The problem says: Find the point (coordinates $(x,y)=~?$) which is symmetrical to the point $(4,-2) $ considering the given equation $y=2x-3$ I have found the perpendicular line-slope $y=-~\frac{1}{2}x$ and the intersection point which is shown in the graph $\left(\frac{6}{5},\frac{-3}{5}\right)$

I'm somehow unable to find the $x$ and $y$ I have found the distance based on the point and point distance equation:$$d(p_1,p_2)= \sqrt{(x_2-x_1)^2+(y_2-y_1)^2}=\sqrt{\left(\frac{6}{5}-4\right)^2+\left(-\frac{3}{5}+2\right)^2}= \frac{7\sqrt{5}}{5}$$ $$d_1=d_2=d(p_1,p_2)$$

So now I know the distance, the min. distance to the unknown point is the same.

What is the easiest way to find the symmetrical $x$ and $y$ coordinates?

(This is a high school problem)

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  • 2
    $\begingroup$ The distance calculation is not fully necessary. I have edited my answer to propose a simple process $\endgroup$ – Laurent Duval Nov 12 '16 at 19:35

The point $C$ with coordinates $\left(\frac{6}{5},\frac{-3}{5}\right)$ is the midpoint of the segment defined by $(x,y)$ (called $U$ for unknown) and $(4,-2)$ (called $A$). So $x_C = (x+4)/2$, and the same for $y_C $.

To rewrite the process: $C$ verifies $y_c = 2x_c-3$. Also, the vector $\vec{AC}$ is orthogonal to the slope of this line, hence the scalar product gives $(x_c-4).1+(y_c+2).2=0$, or $x_c+2y_c=0$. You now just have to plug that into $x=2x_c-4$ and $y=2y_c+2$, which you get from $\vec{UC}=\vec{CA}$.


I think you're over-thinking it. When you have the intersect point and another point, you just duplicate the difference to get the point on the other side.

$(\frac{6}{5}, -\frac{3}{5}) - (4, -2)$ is $(-\frac{14}{5}, \frac{7}{5})$

That is what you need to add to the point to get to your intersect point, so either add that do your intersect point, or double it and add it to the initial point to get the point on the other side:

$(-\frac{8}{5}, \frac{4}{5})$

Another option would just be to calculate the x difference and double it to get the opposite x coordinate and pop that into your perpendicular line equation.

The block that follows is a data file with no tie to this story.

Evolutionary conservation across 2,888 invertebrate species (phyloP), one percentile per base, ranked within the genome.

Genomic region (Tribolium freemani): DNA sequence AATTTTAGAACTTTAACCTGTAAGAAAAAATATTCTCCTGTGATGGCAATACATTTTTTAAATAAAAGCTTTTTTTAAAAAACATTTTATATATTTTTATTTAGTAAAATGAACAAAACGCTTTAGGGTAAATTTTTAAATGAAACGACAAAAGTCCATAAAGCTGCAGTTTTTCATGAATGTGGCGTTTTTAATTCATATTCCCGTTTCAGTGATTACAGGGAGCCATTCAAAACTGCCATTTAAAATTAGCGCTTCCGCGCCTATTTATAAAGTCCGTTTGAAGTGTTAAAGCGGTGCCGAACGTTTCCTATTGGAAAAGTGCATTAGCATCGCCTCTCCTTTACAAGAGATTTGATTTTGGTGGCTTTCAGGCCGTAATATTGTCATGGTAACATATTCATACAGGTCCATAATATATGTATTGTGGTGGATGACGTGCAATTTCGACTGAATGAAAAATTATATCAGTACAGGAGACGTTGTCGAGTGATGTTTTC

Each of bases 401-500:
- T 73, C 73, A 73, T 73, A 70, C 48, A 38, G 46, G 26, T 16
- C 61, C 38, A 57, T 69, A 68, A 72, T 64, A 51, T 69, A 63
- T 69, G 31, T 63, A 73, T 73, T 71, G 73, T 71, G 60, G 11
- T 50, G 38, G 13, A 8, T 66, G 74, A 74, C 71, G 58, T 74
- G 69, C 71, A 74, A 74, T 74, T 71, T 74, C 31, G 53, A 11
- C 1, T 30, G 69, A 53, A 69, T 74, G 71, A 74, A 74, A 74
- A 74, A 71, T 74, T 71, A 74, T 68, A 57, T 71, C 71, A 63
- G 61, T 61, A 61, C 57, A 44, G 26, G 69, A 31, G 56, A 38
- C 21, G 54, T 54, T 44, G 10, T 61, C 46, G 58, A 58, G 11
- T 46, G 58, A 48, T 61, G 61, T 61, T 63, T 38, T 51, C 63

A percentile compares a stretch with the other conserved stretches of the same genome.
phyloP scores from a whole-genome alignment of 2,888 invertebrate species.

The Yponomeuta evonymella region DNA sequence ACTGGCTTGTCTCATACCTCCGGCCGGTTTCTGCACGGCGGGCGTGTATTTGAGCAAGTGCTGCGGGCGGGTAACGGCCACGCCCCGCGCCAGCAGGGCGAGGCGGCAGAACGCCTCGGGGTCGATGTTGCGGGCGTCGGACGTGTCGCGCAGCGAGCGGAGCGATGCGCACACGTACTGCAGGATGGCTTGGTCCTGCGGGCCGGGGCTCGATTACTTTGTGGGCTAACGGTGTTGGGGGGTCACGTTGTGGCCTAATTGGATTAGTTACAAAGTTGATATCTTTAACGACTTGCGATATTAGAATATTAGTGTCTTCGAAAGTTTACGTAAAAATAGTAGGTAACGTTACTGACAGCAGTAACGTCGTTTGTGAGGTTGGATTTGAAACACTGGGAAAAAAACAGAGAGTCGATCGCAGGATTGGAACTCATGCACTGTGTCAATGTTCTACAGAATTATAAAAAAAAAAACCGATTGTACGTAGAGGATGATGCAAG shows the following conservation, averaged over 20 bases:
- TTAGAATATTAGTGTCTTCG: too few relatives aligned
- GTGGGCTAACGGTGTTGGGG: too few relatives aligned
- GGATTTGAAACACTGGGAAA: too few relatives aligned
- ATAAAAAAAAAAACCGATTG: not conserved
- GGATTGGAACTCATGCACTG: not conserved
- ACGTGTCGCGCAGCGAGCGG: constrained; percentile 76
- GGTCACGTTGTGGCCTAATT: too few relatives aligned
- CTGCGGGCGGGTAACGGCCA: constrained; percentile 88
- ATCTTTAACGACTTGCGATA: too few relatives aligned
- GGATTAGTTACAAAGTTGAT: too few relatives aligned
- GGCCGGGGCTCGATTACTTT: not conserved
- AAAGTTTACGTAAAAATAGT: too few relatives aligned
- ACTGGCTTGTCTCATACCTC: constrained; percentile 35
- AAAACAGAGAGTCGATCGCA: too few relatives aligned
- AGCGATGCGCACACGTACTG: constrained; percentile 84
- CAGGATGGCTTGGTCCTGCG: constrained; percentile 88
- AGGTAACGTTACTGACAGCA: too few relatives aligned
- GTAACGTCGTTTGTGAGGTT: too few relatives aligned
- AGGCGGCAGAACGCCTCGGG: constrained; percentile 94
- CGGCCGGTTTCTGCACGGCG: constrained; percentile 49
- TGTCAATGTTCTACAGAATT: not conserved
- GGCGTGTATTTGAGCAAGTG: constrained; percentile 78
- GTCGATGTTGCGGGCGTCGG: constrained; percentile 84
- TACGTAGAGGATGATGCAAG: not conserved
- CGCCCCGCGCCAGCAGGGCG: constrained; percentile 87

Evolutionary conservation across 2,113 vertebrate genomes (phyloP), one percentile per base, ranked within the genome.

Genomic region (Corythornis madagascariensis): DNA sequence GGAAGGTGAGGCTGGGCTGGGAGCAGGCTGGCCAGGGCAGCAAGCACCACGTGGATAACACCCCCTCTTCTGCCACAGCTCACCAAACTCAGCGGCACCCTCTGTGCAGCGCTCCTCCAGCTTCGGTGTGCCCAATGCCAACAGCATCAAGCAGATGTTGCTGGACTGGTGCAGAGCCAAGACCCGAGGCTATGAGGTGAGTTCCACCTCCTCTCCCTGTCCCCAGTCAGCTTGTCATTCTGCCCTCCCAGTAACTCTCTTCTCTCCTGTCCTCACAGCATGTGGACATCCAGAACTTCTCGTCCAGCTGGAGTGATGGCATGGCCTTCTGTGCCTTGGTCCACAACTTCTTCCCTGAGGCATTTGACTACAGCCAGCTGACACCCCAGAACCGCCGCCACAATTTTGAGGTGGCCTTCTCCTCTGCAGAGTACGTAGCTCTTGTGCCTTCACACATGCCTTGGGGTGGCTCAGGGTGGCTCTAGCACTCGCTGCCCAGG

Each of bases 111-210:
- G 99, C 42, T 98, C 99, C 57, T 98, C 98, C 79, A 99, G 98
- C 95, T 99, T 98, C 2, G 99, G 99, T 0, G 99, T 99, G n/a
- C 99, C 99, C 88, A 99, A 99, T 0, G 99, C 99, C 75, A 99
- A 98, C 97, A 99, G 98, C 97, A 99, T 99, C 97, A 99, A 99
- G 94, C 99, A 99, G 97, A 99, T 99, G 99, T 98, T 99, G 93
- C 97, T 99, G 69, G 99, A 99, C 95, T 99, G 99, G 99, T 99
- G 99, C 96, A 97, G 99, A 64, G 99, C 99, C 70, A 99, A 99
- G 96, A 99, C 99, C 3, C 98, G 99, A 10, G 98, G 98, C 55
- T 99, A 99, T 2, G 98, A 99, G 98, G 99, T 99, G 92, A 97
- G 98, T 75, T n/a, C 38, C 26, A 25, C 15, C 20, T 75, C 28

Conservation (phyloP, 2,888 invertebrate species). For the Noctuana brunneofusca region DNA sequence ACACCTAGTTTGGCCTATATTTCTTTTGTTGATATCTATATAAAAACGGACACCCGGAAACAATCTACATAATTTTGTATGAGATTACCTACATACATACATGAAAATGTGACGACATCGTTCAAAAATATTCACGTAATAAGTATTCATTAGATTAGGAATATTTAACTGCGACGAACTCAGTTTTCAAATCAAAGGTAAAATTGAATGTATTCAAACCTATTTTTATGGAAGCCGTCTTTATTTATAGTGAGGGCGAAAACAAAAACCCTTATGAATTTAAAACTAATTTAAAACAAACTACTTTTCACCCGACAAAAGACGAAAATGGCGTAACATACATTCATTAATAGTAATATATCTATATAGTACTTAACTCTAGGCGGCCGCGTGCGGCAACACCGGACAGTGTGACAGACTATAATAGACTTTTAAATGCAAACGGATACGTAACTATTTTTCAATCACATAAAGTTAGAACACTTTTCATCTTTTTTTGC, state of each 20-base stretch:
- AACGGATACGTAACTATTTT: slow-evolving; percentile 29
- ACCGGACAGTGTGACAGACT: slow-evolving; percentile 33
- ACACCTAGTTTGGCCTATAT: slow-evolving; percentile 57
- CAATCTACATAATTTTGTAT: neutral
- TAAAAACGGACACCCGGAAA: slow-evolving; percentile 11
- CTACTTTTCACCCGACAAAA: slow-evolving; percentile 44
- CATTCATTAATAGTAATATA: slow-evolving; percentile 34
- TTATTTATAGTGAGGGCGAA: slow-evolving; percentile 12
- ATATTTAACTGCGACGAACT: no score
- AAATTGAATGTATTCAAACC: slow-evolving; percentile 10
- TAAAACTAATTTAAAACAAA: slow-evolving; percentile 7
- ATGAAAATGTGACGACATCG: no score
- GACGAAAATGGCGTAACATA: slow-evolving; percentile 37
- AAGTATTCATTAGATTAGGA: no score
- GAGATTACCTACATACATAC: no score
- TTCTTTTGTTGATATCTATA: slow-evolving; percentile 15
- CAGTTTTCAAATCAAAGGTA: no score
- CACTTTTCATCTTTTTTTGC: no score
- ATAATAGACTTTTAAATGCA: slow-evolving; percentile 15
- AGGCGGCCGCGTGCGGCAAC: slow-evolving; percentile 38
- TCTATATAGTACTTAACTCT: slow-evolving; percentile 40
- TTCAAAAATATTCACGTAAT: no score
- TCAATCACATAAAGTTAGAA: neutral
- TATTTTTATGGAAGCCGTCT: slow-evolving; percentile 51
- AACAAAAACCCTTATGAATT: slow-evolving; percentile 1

Initial equation: $y = 2x - 3$

Point: $(4, -2)$

So any equation perpendicular to the initial one will have slope $-\frac{1}{2}$ as you suggest. You might have already found the full equation for the line to find your point, but plug in the $y$ value for the given point of -2 and solve for b:

$y = -\frac{1}{2}x$ + b

$b=y +\frac{1}{2}x$

$b=-2 + \frac{1}{2}4$

$b= 0$

So the formula for the perpendicular line passing through point $(4, -2)$ is $y = -\frac{1}{2}x$

Solving to find the intersection point to get the $x$ you set both equations to be equal and solve for x:

$2x - 3 = -\frac{1}{2}x$

$\frac{5x}{2} = 3$

$5x = 6$

$x = \frac{6}{5}$

Plugging that into either equation gives your intersect point:


Ok, so now how do you find a point the same distance on the perpendicular line passing through $(4, -2)$? To get from $(4, -2)$ to $(\frac{6}{5}, -\frac{3}{5})$ you have to move $\frac{6}{5} - 4$ in the x direction and $-\frac{3}{5} - -2$ in the y direction, or $(-\frac{14}{5}, \frac{7}{5})$

Add that to the intersect point and you get the point on the opposite side, $(-\frac{8}{5}, \frac{4}{5})$. Plug the x value into your perpendicular equation:

$y = -\frac{1}{2}x$

$y = (-\frac{1}{2}) (-\frac{8}{5}$)

$y = \frac{8}{10}$

$y = \frac{4}{5}$


Alternative rapid way: calling $x_0$ and $y_0$ the coordinates of the symmetric point, the simplest method is to note that the differences in the $x $- and $y $- coordinates between the searched point and $( \frac{6}{5}, -\frac{3}{5})$ must equal those between this last point and $(4,-2) $. Thus:

$$ 4-\frac{6}{5} = \frac{6}{5} -x_0$$

$$ y_0 - \left(-\frac{3}{5}\right) = -\frac{3}{5} - \left(-2\right) $$

Now solve these equations to find the coordinates.


It is not as complex as you think after you found the mid point.

The midpoint is the average of the two end points.

So $(x+4, y-2) = 2*(6/5, -3/5)$

  • $\begingroup$ That's one equation with two unknowns. Besides $(\frac 65, - \frac{-3}5)$ is a point, and it doesn't make sense to multiply a point by $2$. $\endgroup$ – amWhy Nov 12 '16 at 19:14
  • $\begingroup$ Those are two equations, one for x and one for y. You can also divide (x+4,y-2) by two, but that gives the same result. $\endgroup$ – Pieter21 Nov 12 '16 at 19:16
  • $\begingroup$ It does not make sense to multiply a real number with a coordinate. $\endgroup$ – amWhy Nov 12 '16 at 19:17
  • $\begingroup$ Technically, I take the average of two vectors to find the midpoint.. $\endgroup$ – Pieter21 Nov 12 '16 at 19:22
  • $\begingroup$ And actually, the distance approach is incorrect, because that would result in a circle of point that satisfy (x,y) $\endgroup$ – Pieter21 Nov 12 '16 at 19:31

Let $A = (4,-2)$ and $B = (\frac65, -\frac35)$, and let $C$ denote the mirror image of $A$ with respect to $B$ that we wish to find.

The key observation is that not only are the distances $d(A,B)$ and $d(B,C)$ equal, but the vectors $\vec{AB}$ and $\vec{BC}$ are parallel and of equal length, and thus also equal:


Thus, we can simply calculate: $$ \vec{BC} = \vec{AB} = B-A = \left(\frac65, -\frac35\right)-(4,-2) = \left(-\frac{14}{5}, \frac75\right) $$ and then: $$ C = B + \vec{BC} = \left(\frac65, -\frac35\right) + \left(-\frac{14}{5}, \frac75\right) = \left(-\frac85, \frac45\right).$$

  • $\begingroup$ This is awesome! Tnx. $\endgroup$ – eugsun Nov 13 '16 at 15:23

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